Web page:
High-Throughput Flow Cytometry Screening of Multidrug Efflux Systems

  • Mark K. Haynes
  • Matthew Garcia
  • Ryan Peters
  • Anna Waller
  • Pietro Tedesco
  • Oleg Ursu
  • Cristian G. Bologa
  • Radleigh G. Santos
  • Clemencia Pinilla
  • Terry H. Wu
  • Julie A. Lovchik
  • Tudor I. Oprea
  • Larry A. Sklar
  • George P. Tegos
Protocol
Part of the Methods in Molecular Biology book series (MIMB, volume 1700)

Abstract

The resistance nodulation cell division (RND) family of proteins are inner membrane transporters that associate with periplasmic adaptor proteins and outer membrane porins to affect substrate transport from the cytosol and periplasm in Gram-negative bacteria. Various structurally diverse compounds are substrates of RND transporters. Along with their notable role in antibiotic resistance, these transporters are essential for niche colonization, quorum sensing, and virulence as well as for the removal of fatty acids and bile salts. As such, RNDs are an attractive target for antimicrobial development. However, while enhancing the utility of antibiotics with an RND inhibitor is an appealing concept, only a small core of chemotypes has been identified as efflux pump inhibitors (EPIs). Thus, our key objective is the development and validation of an efflux profiling and discovery strategy for RND model systems. Here we describe a flow cytometric dye accumulation assay that uses fluorescein diacetate (FDA) to interrogate the model Gram-negative pathogens Escherichia coli, Franscisella tularensis, and Burkholderia pseudomallei. Fluorochrome retention is increased in the presence of known efflux inhibitors and in RND deletion strains. The assay can be used in a high-throughput format to evaluate efflux of dye-substrate candidates and to screen chemical libraries for novel EPIs. Triaged compounds that inhibit efflux in pathogenic strains are tested for growth inhibition and antibiotic potentiation using microdilution culture plates in a select agent Biosafety Level-3 (BSL3) environment. This combined approach demonstrates the utility of flow cytometric analysis for efflux activity and provides a useful platform in which to characterize efflux in pathogenic Gram-negative bacteria. Screening small molecule libraries for novel EPI candidates offers the potential for the discovery of new classes of antibacterial compounds.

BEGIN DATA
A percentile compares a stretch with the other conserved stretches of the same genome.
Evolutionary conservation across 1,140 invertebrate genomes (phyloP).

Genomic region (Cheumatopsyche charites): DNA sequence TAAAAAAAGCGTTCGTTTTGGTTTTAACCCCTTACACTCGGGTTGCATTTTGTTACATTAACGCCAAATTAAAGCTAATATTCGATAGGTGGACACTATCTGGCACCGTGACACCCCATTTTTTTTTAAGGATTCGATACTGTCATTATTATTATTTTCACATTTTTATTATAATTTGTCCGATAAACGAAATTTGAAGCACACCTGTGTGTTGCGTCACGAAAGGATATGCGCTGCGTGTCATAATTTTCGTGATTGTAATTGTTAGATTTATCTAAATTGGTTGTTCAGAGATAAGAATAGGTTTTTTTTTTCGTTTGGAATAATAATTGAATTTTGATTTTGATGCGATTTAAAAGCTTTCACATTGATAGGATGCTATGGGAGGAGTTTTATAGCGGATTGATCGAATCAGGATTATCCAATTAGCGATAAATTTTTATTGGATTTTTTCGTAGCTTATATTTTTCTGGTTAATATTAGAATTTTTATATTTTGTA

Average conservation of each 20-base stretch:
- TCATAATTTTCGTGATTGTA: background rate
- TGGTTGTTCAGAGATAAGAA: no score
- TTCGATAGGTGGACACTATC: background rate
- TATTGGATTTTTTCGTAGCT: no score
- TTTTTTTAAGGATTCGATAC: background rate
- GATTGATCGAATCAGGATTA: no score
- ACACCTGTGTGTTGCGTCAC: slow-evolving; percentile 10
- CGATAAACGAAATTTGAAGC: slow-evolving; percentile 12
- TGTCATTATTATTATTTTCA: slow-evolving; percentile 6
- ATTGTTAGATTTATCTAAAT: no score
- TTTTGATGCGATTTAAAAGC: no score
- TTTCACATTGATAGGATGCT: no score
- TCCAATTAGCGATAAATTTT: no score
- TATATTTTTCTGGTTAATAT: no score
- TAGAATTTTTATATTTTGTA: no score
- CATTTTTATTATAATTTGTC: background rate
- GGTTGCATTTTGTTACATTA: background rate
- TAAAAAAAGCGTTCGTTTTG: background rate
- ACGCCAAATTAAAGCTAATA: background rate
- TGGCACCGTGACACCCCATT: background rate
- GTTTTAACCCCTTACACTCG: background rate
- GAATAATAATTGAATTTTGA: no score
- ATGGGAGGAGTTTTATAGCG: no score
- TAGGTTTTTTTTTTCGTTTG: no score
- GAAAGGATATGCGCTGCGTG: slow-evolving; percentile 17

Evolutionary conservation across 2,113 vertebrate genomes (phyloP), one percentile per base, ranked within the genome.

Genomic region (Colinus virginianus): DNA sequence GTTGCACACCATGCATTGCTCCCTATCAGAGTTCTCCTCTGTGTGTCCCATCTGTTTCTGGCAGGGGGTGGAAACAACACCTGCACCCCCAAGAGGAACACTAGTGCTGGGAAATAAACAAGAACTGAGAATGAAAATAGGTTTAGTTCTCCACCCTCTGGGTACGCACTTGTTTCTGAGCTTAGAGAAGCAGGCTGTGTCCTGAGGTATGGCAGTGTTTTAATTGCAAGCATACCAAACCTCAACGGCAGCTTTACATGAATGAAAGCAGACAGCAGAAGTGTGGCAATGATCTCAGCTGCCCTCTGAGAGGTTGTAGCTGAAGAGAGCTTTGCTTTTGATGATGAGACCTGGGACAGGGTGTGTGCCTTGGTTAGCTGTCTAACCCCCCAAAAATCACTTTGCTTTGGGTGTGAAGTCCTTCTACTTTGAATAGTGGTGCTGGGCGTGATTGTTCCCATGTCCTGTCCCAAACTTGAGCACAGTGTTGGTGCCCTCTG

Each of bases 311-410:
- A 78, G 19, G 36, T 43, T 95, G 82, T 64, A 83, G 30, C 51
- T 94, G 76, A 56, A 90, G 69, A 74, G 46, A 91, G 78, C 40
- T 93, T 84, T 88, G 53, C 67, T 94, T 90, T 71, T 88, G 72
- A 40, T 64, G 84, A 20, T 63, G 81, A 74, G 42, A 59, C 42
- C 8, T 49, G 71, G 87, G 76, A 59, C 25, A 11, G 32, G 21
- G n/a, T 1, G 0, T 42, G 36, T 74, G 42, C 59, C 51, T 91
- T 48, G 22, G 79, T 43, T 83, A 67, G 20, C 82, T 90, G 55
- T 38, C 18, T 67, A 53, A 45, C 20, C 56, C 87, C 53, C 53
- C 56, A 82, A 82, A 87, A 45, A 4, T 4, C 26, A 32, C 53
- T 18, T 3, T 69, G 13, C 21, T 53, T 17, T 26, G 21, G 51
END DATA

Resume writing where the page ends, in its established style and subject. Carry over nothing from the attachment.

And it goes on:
Key words

Flow cytometry RND efflux transporters Antibiotic enhancement Biological Warfare bacterial agents Burkholderia sp. Francisella sp. 

Notes

Acknowledgments

This work was supported by The Department of Threat and Reduction Agency (HDTRA1-13-C-0005 to G.P.T. and L.A.S.) and The UNM Clinical and Translational Science Center (UL1TR001449 to L.A.S.). The authors thank the Italian Research Council for a Fellowship to Pietro Tedesco.

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Copyright information

© Springer Science+Business Media LLC 2018

Authors and Affiliations

  • Mark K. Haynes
    • 1
    • 2
  • Matthew Garcia
    • 1
    • 2
  • Ryan Peters
    • 3
  • Anna Waller
    • 1
    • 2
  • Pietro Tedesco
    • 4
    • 5
  • Oleg Ursu
    • 6
  • Cristian G. Bologa
    • 6
  • Radleigh G. Santos
    • 7
  • Clemencia Pinilla
    • 8
  • Terry H. Wu
    • 3
  • Julie A. Lovchik
    • 3
  • Tudor I. Oprea
    • 6
  • Larry A. Sklar
    • 1
    • 2
  • George P. Tegos
    • 9
    • 10
  1. 1.Center for Molecular DiscoveryUniversity of New Mexico School of MedicineAlbuquerqueUSA
  2. 2.Department of PathologyUniversity of New Mexico School of MedicineAlbuquerqueUSA
  3. 3.Center for Infectious Disease and Immunity, Department of Internal MedicineUniversity of New Mexico School of MedicineAlbuquerqueUSA
  4. 4.Institute of Protein BiochemistryNational Research CouncilNaplesItaly
  5. 5.Department of Chemical Sciences and School of Biotechnological SciencesUniversity of NaplesNaplesItaly
  6. 6.Division of Translational Informatics, Department of Internal MedicineUniversity of New Mexico School of MedicineAlbuquerqueUSA
  7. 7.Torrey Pines Institute for Molecular StudiesPort St LucieUSA
  8. 8.Torrey Pines Institute for Molecular StudiesSan DiegoUSA
  9. 9.Department of DermatologyHarvard Medical SchoolBostonUSA
  10. 10.Wellman Center for PhotomedicineMassachusetts General HospitalBostonUSA

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